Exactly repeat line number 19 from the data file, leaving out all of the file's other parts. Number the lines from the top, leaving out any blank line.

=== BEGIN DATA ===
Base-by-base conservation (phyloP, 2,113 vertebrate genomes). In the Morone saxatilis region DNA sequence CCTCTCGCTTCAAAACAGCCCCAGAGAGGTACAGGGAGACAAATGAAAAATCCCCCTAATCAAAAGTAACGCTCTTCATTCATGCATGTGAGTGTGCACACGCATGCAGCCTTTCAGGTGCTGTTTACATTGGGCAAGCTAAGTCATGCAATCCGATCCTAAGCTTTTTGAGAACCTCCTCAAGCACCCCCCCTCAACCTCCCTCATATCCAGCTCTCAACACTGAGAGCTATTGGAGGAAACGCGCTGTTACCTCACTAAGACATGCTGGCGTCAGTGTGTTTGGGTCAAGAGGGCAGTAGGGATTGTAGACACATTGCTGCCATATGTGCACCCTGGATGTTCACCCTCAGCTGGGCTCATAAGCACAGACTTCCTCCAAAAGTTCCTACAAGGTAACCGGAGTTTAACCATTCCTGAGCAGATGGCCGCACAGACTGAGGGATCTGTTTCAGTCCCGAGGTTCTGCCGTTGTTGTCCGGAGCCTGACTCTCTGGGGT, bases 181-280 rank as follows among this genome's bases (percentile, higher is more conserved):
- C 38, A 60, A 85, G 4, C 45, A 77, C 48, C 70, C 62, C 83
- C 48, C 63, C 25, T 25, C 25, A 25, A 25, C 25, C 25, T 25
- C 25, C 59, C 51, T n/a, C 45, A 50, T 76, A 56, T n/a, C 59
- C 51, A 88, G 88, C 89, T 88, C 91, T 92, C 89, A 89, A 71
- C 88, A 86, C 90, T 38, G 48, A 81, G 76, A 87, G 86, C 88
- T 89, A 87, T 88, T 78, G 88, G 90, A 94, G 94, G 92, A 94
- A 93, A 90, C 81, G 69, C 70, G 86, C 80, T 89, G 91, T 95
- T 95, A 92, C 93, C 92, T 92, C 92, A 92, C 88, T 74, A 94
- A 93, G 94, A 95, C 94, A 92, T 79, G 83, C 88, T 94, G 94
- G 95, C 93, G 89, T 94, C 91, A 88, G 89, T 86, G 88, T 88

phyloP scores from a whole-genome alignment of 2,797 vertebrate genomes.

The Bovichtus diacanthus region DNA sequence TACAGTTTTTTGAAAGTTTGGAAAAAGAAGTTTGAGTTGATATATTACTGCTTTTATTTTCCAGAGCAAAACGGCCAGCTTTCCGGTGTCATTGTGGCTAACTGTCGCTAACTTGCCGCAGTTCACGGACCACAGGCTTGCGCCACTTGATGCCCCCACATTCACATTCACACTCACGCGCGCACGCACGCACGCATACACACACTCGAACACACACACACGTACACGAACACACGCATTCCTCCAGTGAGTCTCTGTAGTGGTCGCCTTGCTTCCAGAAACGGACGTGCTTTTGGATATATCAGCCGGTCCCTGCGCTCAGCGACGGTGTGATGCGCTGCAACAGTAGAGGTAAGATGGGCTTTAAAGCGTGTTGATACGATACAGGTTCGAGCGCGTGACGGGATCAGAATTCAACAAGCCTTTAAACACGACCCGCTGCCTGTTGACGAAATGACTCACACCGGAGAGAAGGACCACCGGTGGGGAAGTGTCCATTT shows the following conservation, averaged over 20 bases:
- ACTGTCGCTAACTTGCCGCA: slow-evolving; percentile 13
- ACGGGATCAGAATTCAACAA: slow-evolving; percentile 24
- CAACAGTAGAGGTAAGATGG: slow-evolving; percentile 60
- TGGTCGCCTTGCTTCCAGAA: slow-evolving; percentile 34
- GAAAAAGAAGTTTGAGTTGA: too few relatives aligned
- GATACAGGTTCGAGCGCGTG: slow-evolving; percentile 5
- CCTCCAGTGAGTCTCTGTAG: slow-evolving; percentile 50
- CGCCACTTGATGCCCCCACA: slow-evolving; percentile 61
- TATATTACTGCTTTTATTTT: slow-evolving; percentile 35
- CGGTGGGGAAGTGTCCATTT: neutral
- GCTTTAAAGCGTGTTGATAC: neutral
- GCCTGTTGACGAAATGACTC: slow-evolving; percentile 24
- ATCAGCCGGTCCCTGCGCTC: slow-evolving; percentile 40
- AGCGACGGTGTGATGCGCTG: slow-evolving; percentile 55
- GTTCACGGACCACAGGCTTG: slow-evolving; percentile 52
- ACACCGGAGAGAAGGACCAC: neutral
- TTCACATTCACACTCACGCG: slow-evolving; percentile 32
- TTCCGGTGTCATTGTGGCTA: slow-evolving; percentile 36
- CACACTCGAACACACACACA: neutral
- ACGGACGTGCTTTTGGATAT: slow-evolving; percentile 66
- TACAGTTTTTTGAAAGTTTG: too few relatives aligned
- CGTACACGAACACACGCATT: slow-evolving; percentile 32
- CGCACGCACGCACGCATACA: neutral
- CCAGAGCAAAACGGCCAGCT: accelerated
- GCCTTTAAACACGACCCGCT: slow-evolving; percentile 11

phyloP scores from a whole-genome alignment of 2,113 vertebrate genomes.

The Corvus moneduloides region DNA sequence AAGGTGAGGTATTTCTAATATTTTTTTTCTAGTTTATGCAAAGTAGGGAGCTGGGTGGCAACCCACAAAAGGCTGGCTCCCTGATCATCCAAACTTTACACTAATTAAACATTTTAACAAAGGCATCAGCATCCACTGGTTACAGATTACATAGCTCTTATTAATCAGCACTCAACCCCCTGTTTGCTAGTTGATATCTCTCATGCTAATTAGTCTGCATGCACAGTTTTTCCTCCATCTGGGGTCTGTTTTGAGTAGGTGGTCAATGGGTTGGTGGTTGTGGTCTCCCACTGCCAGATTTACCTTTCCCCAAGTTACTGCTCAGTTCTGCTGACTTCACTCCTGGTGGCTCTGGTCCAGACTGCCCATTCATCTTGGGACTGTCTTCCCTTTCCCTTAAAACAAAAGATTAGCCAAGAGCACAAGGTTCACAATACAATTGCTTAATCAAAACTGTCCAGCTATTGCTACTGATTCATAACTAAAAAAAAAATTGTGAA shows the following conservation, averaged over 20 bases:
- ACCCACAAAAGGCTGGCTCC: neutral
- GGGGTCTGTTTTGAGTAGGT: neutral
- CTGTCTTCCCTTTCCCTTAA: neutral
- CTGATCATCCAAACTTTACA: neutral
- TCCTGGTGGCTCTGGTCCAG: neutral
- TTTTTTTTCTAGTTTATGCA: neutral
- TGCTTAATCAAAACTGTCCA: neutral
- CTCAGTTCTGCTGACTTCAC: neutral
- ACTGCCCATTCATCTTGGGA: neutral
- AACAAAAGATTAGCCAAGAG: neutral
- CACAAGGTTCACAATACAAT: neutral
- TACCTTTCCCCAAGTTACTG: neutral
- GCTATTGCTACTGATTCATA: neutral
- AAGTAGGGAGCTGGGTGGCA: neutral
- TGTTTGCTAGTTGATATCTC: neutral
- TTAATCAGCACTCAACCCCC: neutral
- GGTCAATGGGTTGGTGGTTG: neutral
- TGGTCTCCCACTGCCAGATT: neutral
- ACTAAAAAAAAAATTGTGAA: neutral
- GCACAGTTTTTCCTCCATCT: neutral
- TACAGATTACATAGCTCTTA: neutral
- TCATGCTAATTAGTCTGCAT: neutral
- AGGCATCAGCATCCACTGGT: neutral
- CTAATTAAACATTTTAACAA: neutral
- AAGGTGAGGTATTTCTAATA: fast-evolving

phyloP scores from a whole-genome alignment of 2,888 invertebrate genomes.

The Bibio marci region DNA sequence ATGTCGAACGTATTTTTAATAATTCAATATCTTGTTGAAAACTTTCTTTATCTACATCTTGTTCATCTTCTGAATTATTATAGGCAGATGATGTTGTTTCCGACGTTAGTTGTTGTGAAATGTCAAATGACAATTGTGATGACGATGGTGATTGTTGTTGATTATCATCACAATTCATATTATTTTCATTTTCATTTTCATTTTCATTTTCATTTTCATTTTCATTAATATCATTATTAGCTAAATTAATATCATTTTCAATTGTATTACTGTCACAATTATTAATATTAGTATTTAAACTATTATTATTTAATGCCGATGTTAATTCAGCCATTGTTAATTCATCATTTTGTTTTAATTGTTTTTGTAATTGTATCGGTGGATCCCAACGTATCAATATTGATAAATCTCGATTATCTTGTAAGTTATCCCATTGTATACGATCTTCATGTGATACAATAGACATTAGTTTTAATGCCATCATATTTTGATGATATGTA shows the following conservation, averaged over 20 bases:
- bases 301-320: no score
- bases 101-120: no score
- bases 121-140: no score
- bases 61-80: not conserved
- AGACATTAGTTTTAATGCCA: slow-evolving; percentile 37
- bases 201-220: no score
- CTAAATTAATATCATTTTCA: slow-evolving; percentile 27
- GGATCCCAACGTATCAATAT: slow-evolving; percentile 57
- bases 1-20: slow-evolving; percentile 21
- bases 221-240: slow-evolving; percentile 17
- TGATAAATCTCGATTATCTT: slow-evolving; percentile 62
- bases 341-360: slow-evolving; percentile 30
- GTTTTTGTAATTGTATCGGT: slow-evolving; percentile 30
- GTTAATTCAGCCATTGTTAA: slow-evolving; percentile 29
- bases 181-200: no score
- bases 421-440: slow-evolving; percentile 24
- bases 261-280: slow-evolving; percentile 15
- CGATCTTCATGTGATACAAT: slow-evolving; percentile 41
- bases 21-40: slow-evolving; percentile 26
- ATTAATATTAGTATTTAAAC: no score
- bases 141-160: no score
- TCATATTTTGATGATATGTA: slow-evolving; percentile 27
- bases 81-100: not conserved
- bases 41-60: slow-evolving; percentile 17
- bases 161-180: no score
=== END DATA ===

- GATACAGGTTCGAGCGCGTG: slow-evolving; percentile 5